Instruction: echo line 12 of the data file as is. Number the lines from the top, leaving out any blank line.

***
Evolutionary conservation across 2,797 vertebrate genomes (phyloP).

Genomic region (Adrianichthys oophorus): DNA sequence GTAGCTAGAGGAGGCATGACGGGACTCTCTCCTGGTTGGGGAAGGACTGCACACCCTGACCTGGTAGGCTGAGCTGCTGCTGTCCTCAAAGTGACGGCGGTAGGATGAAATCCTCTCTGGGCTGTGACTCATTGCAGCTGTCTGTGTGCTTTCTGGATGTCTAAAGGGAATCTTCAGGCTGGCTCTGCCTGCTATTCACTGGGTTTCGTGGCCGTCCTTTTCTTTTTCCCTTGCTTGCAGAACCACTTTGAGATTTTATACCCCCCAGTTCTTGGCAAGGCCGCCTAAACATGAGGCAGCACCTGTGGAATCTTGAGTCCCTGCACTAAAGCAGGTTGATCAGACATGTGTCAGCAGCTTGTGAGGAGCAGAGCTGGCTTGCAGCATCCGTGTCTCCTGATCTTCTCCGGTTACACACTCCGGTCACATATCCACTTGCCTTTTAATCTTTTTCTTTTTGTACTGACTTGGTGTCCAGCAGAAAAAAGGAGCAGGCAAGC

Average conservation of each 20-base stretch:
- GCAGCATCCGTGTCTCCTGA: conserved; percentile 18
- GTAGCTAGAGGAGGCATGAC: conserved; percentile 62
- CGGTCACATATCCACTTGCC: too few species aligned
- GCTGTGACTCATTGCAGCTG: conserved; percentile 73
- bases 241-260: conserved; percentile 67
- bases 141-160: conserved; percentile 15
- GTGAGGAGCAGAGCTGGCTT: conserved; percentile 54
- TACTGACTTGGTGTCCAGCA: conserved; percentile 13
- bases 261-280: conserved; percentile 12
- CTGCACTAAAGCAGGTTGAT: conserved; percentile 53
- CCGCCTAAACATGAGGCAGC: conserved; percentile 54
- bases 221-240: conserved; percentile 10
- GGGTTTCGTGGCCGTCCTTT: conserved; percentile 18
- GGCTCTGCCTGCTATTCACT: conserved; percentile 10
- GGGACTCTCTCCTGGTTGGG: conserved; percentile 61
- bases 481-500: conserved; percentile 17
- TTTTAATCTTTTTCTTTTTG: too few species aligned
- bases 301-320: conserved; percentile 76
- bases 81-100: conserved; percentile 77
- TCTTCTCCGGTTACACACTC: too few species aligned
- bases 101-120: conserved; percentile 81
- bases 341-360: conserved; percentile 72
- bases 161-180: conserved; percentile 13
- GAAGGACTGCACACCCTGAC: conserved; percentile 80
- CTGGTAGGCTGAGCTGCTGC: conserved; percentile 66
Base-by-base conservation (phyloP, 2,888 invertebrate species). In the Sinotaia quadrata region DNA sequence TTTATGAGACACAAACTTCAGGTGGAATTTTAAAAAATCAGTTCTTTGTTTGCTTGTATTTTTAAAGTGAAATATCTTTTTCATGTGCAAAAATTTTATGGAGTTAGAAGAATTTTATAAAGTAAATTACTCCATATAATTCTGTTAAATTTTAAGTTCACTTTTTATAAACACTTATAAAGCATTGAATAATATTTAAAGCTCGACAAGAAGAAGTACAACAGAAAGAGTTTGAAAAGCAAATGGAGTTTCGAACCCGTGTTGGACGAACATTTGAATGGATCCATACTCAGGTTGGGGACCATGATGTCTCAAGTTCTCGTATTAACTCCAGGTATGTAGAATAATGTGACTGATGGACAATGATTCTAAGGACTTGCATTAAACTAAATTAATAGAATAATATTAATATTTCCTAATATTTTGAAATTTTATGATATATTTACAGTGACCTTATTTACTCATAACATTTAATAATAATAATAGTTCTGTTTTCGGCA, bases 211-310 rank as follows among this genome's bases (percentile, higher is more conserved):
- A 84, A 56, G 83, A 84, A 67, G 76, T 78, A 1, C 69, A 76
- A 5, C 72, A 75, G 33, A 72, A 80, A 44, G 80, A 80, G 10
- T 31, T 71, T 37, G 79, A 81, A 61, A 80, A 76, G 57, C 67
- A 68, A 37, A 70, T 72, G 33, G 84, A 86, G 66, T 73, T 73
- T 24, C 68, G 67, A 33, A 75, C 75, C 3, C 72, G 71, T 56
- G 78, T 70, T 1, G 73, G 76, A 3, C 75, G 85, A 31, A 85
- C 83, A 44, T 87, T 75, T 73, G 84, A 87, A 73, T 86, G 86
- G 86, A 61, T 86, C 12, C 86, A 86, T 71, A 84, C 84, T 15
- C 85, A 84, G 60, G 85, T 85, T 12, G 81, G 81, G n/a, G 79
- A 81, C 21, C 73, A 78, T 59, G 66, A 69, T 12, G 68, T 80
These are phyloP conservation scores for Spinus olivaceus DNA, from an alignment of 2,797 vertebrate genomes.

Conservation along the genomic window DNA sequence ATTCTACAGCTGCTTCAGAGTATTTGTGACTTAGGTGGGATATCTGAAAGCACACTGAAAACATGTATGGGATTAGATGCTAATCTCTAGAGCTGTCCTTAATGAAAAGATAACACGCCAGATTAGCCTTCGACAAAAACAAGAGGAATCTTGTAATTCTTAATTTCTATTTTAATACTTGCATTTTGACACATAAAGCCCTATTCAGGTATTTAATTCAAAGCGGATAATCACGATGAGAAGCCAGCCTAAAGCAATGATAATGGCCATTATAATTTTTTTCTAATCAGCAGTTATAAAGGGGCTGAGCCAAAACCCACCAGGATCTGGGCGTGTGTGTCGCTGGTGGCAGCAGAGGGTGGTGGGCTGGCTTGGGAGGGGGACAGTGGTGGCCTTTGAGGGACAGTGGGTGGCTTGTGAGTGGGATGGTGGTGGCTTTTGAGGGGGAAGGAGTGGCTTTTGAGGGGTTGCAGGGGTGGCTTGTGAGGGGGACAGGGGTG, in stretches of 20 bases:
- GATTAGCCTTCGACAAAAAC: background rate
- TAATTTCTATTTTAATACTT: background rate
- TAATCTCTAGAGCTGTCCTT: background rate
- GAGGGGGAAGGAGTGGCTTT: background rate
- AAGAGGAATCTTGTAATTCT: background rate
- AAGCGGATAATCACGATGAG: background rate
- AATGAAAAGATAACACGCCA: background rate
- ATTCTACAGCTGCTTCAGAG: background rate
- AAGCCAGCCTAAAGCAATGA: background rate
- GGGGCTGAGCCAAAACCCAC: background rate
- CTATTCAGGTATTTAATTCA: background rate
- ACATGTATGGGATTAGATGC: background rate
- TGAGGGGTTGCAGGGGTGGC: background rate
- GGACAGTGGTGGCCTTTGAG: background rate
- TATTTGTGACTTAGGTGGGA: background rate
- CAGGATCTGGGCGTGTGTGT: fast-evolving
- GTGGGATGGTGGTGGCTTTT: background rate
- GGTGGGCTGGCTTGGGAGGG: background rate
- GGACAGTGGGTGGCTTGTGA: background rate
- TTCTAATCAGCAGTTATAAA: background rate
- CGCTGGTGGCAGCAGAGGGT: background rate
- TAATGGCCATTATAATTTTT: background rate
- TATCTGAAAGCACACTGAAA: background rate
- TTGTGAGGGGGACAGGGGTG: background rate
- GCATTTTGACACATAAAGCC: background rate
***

- bases 261-280: conserved; percentile 12